Saturday, March 11, 2017

Spring Forward!

Photo by Garry Knight 2012


Spring forward, fall back! Catchy saying that helps us remember which direction to change the clocks, but are we truly ready, Biblically speaking, to spring forward?

Paul encourages us to move forward in our Christian walk, using the metaphor of running a race (1 Corinthians 9:24), as does the writer of Hebrews (12:1-2). To run successfully, we can’t keep looking back over our shoulder; we must keep our eyes on Jesus, the author and finisher of our faith. We must leave behind the sins and weights of our old life and press toward the mark for the prize of the high calling of God in Christ Jesus (Philippians 3:13-14).

Yet even when we can’t sprint forward in our Christian walk, we should at least stand our ground. We can’t outrun the devil, so there is no point in fleeing from him. But we can resist him by submitting ourselves to God’s Word and promises, so that the devil will flee from us (James 4:7).

When discussing spiritual warfare, Paul tells us four times to stand our ground. Ephesians 6:11 “Put on the whole armour of God, that ye may be able to stand against the wiles of the devil.… 13 that ye may be able to withstand in the evil day, and having done all, to stand. 14 Stand therefore.

Paul uses this metaphor many times, telling us to stand fast in the faith (1 Corinthians 16:13), in Christian liberty (Galatians 5:1), in unity of spirit (Philippians 1:27), in the Lord (Philippians 4:1; 1 Thessalonians 3:8), and in Christian teaching (2 Thessalonians 2:15).

For those regions observing Daylight Savings Time, this Sunday is the time change most of us dread, because by setting the clocks forward and going to bed and getting up at our usual times, we lose an hour of sleep. But’s it’s just an illusion -- we don’t really lose any time, nor do we gain any extra time in the fall when we set the clocks back one hour. Time marches on, and our moments left on earth dwindle away with every passing second.

Whether through death (2 Corinthians 5:8) or the Rapture (1 Corinthians 15:51-52) for believers, or the day of judgment (Revelation 20:11-13) for those who have not placed their faith in the death, burial and resurrection of Jesus Christ (1 Corinthians 15:1-4) as the only Way to Heaven (John 14:6), time is short before each of us will see Jesus face to face (1 Corinthians 13:12). Our life is “but a vapor” (James 4:14), vanishing as quickly as the visible breath we exhale on a cold day.

Some may complain that “God isn’t fair” as they notice that money, talents, health, intelligence, power, beauty, and other blessings are not distributed equally among us. Every good and perfect gift comes from above (James 1:17), and God owns the cattle on a thousand hills (Psalm 50:10), distributing resources according to His divine plan.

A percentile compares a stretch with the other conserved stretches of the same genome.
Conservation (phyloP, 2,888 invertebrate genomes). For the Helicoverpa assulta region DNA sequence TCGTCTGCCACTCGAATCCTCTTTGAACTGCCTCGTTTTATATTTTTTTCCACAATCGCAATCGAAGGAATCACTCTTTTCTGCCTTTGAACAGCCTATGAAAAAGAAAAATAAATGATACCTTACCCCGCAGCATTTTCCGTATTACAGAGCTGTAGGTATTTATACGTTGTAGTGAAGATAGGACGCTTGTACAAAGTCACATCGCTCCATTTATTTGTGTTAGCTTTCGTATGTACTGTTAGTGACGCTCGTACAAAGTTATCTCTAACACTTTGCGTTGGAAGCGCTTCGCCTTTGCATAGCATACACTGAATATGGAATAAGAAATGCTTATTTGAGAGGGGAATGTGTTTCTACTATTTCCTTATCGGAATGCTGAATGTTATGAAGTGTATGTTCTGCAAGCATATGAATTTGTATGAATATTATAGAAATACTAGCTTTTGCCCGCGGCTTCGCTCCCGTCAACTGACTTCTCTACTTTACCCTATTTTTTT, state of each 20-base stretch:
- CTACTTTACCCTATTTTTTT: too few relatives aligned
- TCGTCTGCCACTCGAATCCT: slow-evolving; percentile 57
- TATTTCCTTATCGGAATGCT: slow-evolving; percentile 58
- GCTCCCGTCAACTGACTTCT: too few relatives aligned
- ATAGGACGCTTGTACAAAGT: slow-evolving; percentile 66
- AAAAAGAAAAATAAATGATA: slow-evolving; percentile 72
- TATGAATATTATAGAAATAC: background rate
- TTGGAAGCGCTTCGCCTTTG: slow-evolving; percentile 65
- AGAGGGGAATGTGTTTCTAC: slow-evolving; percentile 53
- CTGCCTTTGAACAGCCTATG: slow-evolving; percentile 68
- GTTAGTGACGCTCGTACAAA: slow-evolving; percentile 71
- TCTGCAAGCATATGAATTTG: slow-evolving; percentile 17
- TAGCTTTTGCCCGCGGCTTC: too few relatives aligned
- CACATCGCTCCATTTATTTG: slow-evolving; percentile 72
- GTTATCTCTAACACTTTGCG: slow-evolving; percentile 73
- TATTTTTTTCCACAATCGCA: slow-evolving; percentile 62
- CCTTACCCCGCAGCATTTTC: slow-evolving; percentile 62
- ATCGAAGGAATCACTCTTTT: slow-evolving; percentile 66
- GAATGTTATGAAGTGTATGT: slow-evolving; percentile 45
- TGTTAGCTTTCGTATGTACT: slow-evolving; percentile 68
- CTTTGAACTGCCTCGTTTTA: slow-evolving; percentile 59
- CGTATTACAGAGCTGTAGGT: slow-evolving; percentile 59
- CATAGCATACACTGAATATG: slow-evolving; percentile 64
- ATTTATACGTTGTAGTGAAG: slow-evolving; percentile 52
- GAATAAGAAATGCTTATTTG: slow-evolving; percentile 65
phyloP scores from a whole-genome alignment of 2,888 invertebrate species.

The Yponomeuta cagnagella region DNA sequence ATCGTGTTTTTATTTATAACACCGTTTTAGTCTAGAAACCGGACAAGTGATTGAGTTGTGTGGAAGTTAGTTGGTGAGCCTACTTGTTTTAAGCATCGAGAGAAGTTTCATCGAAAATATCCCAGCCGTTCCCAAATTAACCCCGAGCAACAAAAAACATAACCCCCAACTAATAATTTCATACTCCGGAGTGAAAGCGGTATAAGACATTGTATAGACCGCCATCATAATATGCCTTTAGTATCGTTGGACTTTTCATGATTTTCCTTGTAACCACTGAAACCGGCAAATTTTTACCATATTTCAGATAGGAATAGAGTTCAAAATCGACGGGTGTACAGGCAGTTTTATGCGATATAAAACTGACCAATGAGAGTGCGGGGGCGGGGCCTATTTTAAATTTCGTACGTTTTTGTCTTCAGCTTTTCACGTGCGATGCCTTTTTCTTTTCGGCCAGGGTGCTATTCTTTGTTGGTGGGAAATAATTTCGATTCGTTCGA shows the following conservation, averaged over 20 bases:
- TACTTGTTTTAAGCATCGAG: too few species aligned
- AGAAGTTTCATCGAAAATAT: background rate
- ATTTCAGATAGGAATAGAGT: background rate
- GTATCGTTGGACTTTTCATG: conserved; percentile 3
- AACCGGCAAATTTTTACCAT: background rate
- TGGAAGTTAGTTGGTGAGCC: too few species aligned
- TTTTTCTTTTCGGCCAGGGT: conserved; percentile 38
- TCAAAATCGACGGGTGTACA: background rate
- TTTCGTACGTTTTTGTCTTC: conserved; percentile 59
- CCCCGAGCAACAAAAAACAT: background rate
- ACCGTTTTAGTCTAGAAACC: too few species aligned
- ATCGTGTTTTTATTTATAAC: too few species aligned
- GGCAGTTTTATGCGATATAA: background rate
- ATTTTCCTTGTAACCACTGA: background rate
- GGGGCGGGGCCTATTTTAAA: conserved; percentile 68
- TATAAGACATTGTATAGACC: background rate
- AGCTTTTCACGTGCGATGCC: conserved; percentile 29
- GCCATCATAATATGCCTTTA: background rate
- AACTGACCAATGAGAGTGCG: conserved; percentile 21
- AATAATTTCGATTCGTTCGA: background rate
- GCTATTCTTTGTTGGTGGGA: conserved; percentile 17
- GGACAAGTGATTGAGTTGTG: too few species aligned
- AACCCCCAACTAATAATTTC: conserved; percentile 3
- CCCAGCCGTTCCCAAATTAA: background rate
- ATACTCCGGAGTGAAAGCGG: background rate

Meanwhile, Satan paces the earth (Job 1:7), placing his henchmen in positions of authority (Ephesians 6:12) while trying to hinder believers from being productive for God. But time does not play favorites -- each of us has 24 hours in a day, no more and no less. When that day is gone, it’s gone forever. We can’t store, buy, borrow, steal, or create time.

As J. R. R. Tolkien's character Gandalf said, “All you have to decide is what to do with the time that is given to you.”

So let’s make the right choice and redeem the time! (Ephesians 5:16; Colossians 4:5). With prayer and Holy Spirit guidance, believers can make each moment on earth have eternal significance. Once the clock stops on earth and we enter eternity, time lasts forever. So our top priority here should be to maximize our experience there, realizing that we will enjoy eternally the rewards we earn for our earthly service (Matthew 6:20).

Even Jesus had only limited time on earth, realized that He must complete the work of His Father while He still walked in the sunlight of earth, and warned His followers that the night was coming when no man could work (John 9:4). Once He brings us home or calls us up in the Rapture, our time for witnessing, working, praying, giving and teaching is over.

Praise God that Jesus completed His Father’s work and was able to say, “It is finished!” as He paid in full our sin debt on Calvary’s cross (John 19:30). May we follow His example and the perfect plan God designed for each of us since before the beginning of time (Jeremiah 29:11; Ephesians 2:10).